Comment: Wheels ready to come off social enterprise bandwagon

Kristy Dorsey. Picture: Robert Perry

Kristy Dorsey. Picture: Robert Perry

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NO DOUBT about it, the height of business chic at the moment is social enterprise. There are dozens of groups out there supporting the movement, from the Scottish Borders Social Enterprise Chamber right up to the Highlands and Islands Social Enterprise Zone. Others without a specific remit are also getting in on the act – the Scottish Institute for Enterprise chose the social theme for this year’s Young Innovators Challenge.

Earlier this week, Oxfordshire became Britain’s inaugural “social enterprise county”. Closer to home, Scotland’s first-ever social enterprise accelerator programme, LaunchMe, was unveiled in Edinburgh earlier this month. And, of course, yesterday was Social Saturday, a national day to celebrate the UK’s rising social economy. It was marked in Edinburgh by what was billed as Scotland’s first social enterprise festival at St Andrew Square Gardens.

Combining a profitable business model with the ethos of making the world a better place is a compelling proposition. Only those with a heart of stone would fail to be moved by the stories of people such as the employees of sandwich shop chain Social Bite, who have been pulled out of homelessness by the opportunity of a job.

Such is its clout that a survey released last week found 28 per cent of consumers attach a stigma to buying from irresponsible businesses. One in five said they would be put off a romantic partner if he or she frequented such firms.

Government from the highest level down has been throwing its weight behind the movement, particularly as austerity measures have slashed the money available to charities and other third sector organisations that have traditionally focused on issues such as poverty, unemployment or environmental destruction.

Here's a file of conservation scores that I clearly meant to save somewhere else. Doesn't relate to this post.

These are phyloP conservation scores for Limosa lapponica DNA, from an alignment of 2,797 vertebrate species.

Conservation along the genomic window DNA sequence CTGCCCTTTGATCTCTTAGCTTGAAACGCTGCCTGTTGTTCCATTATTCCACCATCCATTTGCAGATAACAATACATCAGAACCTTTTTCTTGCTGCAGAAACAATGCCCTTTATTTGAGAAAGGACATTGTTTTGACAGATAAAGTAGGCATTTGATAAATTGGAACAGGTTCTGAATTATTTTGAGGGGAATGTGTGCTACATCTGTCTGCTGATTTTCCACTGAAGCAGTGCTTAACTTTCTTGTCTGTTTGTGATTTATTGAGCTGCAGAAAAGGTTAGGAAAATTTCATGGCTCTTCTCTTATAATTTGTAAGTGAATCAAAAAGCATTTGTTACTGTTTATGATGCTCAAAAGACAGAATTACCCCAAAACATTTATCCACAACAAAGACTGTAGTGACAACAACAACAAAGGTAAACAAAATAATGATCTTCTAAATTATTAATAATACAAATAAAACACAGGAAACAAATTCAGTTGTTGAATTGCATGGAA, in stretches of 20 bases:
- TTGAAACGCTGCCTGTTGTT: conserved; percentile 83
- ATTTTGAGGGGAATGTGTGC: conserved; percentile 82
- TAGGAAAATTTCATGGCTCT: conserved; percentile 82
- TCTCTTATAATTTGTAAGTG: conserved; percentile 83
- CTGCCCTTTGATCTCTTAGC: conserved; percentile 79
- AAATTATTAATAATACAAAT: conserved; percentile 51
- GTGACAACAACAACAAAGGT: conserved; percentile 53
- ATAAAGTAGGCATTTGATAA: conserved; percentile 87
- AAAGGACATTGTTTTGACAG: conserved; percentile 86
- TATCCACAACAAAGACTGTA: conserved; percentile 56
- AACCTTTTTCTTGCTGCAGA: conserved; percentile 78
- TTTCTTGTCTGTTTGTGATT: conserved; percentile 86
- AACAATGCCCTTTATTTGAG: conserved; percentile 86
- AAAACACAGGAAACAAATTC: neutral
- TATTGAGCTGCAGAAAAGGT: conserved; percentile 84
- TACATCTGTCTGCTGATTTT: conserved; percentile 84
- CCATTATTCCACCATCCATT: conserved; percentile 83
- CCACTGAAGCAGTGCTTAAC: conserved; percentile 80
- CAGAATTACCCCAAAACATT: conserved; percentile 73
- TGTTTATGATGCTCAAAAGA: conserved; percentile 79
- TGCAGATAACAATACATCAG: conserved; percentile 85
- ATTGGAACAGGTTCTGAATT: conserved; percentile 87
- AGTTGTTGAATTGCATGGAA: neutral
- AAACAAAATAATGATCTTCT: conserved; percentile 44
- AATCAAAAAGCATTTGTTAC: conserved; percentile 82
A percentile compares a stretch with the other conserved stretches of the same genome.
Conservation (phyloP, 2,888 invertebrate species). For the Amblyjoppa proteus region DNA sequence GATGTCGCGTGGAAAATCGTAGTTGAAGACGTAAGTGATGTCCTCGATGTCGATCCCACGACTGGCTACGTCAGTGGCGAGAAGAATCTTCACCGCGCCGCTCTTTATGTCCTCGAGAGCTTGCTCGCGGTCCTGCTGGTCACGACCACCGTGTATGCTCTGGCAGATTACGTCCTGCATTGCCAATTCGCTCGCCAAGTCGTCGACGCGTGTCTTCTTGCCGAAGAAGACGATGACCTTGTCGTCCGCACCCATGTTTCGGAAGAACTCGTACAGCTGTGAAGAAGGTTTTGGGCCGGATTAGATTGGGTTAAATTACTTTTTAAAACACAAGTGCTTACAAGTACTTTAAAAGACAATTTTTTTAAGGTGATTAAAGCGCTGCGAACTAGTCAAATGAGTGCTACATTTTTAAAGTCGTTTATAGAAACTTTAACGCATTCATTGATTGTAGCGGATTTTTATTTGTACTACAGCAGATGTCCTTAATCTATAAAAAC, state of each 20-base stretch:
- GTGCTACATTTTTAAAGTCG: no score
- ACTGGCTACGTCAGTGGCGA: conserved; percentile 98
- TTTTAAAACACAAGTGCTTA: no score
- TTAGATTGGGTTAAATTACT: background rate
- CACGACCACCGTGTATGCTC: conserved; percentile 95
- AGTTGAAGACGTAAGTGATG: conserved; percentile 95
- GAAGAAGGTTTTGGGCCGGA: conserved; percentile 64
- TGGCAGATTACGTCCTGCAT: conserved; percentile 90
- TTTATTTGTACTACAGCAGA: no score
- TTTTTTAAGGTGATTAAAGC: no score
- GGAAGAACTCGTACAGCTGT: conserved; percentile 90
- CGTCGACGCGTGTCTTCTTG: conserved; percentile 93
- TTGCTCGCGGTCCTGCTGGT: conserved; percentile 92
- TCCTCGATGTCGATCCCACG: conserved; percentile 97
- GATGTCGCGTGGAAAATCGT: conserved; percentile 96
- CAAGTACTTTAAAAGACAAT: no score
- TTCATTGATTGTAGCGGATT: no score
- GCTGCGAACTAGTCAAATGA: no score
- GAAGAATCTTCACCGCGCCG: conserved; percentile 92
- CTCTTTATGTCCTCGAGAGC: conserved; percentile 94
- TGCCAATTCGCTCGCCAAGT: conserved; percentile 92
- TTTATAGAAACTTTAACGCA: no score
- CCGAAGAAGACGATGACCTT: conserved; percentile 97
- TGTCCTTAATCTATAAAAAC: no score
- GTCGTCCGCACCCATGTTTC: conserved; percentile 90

Social enterprise is helping to take up the slack. There are an estimated 70,000 such organisations operating across the UK – including about 3,500 in Scotland – and last year they raised an estimated £2.9 billion for a range of worthy causes.

Having gained traction on so many fronts, what are the chances that social enterprise gets hijacked by mainstream business?

Pretty high, to be honest. With so much prestige, the phrase itself is a public relations shortcut to a host of qualities that any pragmatic organisation wants to be associated with. Social enterprises are also getting fast-tracked into the delivery of public services, which is a growing area of opportunity for private firms as well.

Consider how quickly corporate social responsibility (CSR) went from trendy to trite. Practically every firm of any magnitude jumped on that bandwagon, but for far too many it was the next-to-last item in a list of boxes to be ticked off without any meaningful thought.

To a large extent, CSR is a hackneyed concept. With abundant temptation to use the social enterprise badge as a unique selling point, this movement risks going the same way. «

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